Pricing is fantastic for founders – “However, given non-linear price increases, you may find it more difficult to determine clearing prices. Founders need to determine which VC is giving you a great price versus which VC is going to be a good investor. VCs who often lose out may overprice and you need to work out what a reasonable trade-off is.”
If there is one lesson that Fred has taken from his 20 years of experience, it’s that the quality of investor matters. “You need to get to know someone and trust you can work with them,” he explained. “I’d rather not raise than raise from assholes.”
The hunter vs the hunted
In a world where investors have complete visibility over almost every aspect of startup growth, founders can either be the hunter or the hunted. “Founders have maximum agency,” argued Fred. “So long as they can harness it.”
To help founders ensure they are the hunter, he offered up three golden rules:
“Stay in control and manage your bandwidth hard. That means saying no to meetings. If you tell a VC that you’re heads-down building and that you can’t meet them, that will only be met with respect.”
“Be really deliberate about who you target. It’s difficult to get visibility on the universe of investors you can approach.” However, you can improve your chances by:
- Working on list-building and understanding which investors suit your startup.
- Knowing who you want to speak to within an organisation and making sure your introduction is done well.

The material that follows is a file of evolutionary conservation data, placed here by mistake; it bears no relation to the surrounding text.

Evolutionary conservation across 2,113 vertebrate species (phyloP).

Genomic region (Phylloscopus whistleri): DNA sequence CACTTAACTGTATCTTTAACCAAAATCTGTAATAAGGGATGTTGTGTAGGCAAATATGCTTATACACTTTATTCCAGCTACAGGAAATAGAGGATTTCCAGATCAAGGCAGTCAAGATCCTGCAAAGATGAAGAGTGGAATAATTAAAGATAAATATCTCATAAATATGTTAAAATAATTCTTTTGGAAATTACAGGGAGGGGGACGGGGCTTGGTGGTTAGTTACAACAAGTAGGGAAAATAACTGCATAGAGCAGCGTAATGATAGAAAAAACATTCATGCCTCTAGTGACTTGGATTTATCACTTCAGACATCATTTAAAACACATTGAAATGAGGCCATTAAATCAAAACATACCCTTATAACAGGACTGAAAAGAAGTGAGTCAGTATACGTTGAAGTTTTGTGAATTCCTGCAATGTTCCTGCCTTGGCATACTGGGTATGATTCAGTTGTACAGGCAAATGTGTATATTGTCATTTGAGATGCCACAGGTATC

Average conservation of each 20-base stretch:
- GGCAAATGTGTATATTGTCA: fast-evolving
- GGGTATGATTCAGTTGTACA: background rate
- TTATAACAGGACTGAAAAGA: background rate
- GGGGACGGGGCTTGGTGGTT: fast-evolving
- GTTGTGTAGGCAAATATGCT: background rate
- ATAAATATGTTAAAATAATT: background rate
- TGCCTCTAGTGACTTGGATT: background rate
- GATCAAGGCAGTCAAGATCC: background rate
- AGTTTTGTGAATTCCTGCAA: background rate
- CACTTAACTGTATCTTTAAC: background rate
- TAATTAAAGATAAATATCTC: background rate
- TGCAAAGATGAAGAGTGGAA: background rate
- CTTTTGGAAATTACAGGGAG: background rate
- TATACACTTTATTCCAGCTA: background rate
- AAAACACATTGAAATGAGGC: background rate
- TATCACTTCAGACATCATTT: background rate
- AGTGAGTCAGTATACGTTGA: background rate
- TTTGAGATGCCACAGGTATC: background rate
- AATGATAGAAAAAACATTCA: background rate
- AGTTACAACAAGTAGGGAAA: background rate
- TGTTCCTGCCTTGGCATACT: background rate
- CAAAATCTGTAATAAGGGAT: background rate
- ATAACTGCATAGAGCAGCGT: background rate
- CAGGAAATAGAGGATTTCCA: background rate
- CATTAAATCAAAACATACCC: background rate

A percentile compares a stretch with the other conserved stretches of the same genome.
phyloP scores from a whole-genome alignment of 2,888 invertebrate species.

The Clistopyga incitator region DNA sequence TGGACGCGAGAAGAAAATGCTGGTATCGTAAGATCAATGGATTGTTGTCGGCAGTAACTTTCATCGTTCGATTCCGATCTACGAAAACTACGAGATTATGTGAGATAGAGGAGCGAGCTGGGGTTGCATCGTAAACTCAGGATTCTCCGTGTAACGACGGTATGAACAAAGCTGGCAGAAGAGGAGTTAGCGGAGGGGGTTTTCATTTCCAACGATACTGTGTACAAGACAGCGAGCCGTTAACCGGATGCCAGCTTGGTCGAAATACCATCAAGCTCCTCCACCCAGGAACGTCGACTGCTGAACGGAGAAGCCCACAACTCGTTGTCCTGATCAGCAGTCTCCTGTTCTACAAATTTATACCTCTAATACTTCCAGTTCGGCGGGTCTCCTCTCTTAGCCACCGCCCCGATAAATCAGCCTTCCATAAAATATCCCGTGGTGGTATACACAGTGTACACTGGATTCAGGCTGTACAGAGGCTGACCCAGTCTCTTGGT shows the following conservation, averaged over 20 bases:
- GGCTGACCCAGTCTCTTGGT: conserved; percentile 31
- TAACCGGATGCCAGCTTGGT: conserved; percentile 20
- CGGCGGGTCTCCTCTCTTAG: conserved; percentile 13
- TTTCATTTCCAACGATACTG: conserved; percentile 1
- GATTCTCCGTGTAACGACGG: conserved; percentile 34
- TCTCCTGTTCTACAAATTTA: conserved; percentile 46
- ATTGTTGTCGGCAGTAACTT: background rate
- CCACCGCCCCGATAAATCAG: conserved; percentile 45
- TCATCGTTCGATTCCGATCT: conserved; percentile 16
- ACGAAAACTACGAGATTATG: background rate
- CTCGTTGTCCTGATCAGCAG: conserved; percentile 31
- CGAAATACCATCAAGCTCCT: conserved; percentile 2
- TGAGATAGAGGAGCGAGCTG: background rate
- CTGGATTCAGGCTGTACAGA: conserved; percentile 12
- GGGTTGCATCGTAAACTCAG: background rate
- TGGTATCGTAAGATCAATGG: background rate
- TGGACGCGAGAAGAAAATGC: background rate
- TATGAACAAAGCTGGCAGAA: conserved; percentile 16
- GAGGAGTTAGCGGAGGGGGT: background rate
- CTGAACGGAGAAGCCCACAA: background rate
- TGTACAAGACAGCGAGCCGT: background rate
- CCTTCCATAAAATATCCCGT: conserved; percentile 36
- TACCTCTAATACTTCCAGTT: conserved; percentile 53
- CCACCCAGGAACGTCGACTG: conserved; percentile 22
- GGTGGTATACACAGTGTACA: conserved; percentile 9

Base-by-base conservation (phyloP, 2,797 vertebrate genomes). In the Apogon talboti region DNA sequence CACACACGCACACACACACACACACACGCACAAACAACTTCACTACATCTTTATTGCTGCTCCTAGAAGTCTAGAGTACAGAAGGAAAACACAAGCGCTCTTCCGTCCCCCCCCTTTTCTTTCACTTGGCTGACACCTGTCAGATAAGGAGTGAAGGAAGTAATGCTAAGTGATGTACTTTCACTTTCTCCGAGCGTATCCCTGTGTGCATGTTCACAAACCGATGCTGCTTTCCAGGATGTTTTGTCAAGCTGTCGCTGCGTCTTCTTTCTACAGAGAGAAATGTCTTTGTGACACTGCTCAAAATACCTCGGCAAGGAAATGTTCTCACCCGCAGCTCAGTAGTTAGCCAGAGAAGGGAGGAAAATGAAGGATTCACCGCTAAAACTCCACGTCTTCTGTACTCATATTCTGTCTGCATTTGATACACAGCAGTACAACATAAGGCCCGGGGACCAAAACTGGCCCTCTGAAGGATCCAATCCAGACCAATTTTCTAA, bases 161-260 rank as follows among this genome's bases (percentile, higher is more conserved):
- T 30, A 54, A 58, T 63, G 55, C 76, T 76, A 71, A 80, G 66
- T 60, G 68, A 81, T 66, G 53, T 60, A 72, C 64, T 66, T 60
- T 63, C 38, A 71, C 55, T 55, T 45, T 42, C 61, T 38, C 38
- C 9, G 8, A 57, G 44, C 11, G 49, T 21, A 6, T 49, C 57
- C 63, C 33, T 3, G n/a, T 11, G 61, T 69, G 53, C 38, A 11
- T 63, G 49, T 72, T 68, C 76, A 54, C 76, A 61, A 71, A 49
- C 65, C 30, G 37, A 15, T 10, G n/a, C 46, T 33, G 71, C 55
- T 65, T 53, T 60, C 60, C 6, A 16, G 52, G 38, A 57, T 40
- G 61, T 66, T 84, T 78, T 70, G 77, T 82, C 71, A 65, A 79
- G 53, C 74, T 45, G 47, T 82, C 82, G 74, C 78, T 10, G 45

- Building the hard relationships early. To do so, you’ll need to plan for it.
“Execute funding rounds patiently. Don’t take the first offer. VCs are very good at guilt-tripping founders into signing a term sheet, but you need to stay in control. You have more leverage than you think.”
Building a personal brand
Fred closed out the session with some parting advice on the power of personal brand. “It's an extremely valuable thing to do these days,” he explained. “If you look at people like Aaron Levie or Elon Musk, there’s no doubt these strong personalities can carry a lot of weight, a lot of mindshare and actually end up a major part of your marketing strategy.”That being said, Fred was keen to emphasise that a personal brand isn’t all-important. “One of my favourite examples is Scott Knoll at Integral Ad Science. He's a quiet, discreet, understated person. If you’re a natural communicator and you enjoy it, go for it. If you’re not, don’t. My advice is to play to your strengths.”